Kansas Gov. Brownback outlines sweeping tax plan
01/11/2012 5:00 AM
05/16/2014 5:59 PM
An eager and enthusiastic Gov. Sam Brownback laid out an ambitious agenda for the Kansas Legislature on Wednesday night that includes a plan to cut the income tax rate for roughly 1.6 million Kansans.
However, nearly two-dozen tax deductions, including the one for home mortgage interest, would go away.
Saying he’s “bullish” on Kansas, the Republican governor outlined plans to develop a new school financing proposal, cure an ailing pension system for state employees and corral rising Medicaid costs.
“That’s a lot to accomplish,” Brownback told state lawmakers from the House chamber. “Can we get it done? Of course we can.”
For the first time, Brownback revealed his plans to make over the state tax code in an attempt to make it “fairer, flatter and simpler.”
Described as “close to revenue neutral,” the governor’s proposal calls for reducing the income tax rate for households and eliminating income taxes on about 191,000 small businesses.
The plan, which got mixed reviews from lawmakers, would:
Cut the income tax rate to 3 percent for individual income under $15,000, or $30,000 for married taxpayers filing jointly. The tax rate is now 3.5 percent.
• Lower the income tax rate to 4.9 percent on income higher than $15,000, or above $30,000 for married couples filing jointly.
The rate is currently 6.25 percent for income between $15,000 and $30,000 and 6.45 percent on income higher than $30,000
• Double the standard deduction to $9,000 for head-of-household filers.
• Eliminate many separate deductions, including tax breaks for home mortgages, earned income, day care, adoption, historic preservation and environmental compliance.
Eliminate individual state income taxes on non-wage business income like limited liability companies and the like.
• Preserve the entire one-cent state sales tax enacted two years ago. It was supposed to shrink by .6 of a cent in July 2013.
The governor’s tax strategy is intended to promote long-term economic growth and stem the loss of jobs and people to other states. The governor has argued for many months that Kansas tax rates aren’t competitive with other states in the region and across the country.
Brownback has reported that Kansas has lost 15,600 people since 2004 with an income of about $1.1 billion.
The governor blames the tax code in which the top marginal personal income rate of 6.45 percent ranked 26th nationally.
“When it comes to taxes, we have some of the highest in the region,” Brownback said.
Brownback says his plan is intended to level the playing field with states that have more attractive tax rates.
“I firmly believe these reforms will set the stage for strong economic growth in Kansas and will put more money into the pockets of Kansas families and businesses,” Brownback said.
Brownback asked the Legislature to limit future growth in state spending to 2 percent a year and commit all extra money to reducing state taxes.
“This will get us ever closer to the pro-growth states with no state income taxes, which are among the country’s strongest economic performers,” Brownback said.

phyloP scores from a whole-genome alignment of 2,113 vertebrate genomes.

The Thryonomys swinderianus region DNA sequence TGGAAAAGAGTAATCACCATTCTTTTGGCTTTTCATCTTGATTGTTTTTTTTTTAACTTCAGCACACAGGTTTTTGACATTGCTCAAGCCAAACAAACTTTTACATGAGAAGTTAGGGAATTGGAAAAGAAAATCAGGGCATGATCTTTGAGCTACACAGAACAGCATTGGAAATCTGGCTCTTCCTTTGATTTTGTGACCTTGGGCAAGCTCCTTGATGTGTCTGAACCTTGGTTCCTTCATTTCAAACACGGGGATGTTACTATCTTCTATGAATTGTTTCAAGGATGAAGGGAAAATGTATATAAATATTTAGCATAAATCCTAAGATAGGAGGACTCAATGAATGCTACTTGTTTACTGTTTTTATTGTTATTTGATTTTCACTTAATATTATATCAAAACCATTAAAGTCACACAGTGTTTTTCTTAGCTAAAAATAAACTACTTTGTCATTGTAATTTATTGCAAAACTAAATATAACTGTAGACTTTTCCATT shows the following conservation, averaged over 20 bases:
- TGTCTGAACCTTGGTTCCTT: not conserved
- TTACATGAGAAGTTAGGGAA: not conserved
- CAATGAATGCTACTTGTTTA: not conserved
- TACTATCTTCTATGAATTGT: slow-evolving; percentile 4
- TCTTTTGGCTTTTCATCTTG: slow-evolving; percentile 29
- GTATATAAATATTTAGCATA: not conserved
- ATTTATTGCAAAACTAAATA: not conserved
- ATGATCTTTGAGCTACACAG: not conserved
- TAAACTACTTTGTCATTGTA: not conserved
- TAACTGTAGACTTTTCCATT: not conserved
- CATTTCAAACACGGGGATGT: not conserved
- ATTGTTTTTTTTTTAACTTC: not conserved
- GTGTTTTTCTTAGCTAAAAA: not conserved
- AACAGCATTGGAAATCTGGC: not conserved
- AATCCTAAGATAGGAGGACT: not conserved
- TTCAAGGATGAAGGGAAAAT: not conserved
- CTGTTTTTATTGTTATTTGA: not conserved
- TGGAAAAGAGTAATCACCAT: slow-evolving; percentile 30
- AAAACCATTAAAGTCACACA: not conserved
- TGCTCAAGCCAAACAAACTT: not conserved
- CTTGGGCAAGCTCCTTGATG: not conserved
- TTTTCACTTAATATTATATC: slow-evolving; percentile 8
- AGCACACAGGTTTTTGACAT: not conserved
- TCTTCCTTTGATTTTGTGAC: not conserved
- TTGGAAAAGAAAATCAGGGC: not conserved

The governor’s tax plan drew a variety of reactions from conservative and moderate Republicans as well as Democrats.
Democrats have “real concerns” about Brownback’s tax plan and how he wants to pay for it, said Senate Minority Leader Anthony Hensley of Topeka.
Hensley specifically targeted the governor’s proposal to eliminate the home mortgage interest deduction, which is worth about $390 a year to the average family.
“Faced with the challenges created by a struggling economy and housing market, we believe now is not the time to increase the tax burden on Kansas homeowners,” Hensley said.
Hensley and other Democrats warned about taxes shifting from income to other sources like property taxes.
“There is always that proverbial saying that the devil is in the details,” Hensley said. “Truly, the devil is in the details of how he plans to pay for this income tax cut.”
Other were effusive in their praise of the governor’s plan and thought it would at least have a good chance of passing muster in the House.
“I am very excited about this,” said Republican House Majority Leader Arlen Siegfreid of Olathe. “The tax plan is integral part of taking us from a high-tax, high-debt state to a low-tax state and will provide great growth for us.”
Siegfreid said cutting taxes for small business would spur growth.
“We’ve known for many years that most of job growth comes from small businesses and we’re very, very, happy we will be able to provide them with the tax structure that will allow them to grow.”
Sen. John Vratil, a Leawood Republican, had differing views. He likes the idea that the governor wants to move to a flatter, simpler tax code. But he sounded a warning about capping increases in state spending.
“It costs this state more than an additional 2 percent per year just to function,” Vratil said. “If all of our revenue over a 2 percent increase is dedicated to tax reduction, we’ll have budget crisis every year.”
Marvin Kleeb is an Overland Park Republican who sits on the House tax committee. He thought the plan would have a good chance to pass the House.
But Kleeb added that the Legislature will need to study how the plan would affect government services and then look at what will help foster growth in Kansas.
“I believe there is a lot there to consider very seriously,” Kleeb said.
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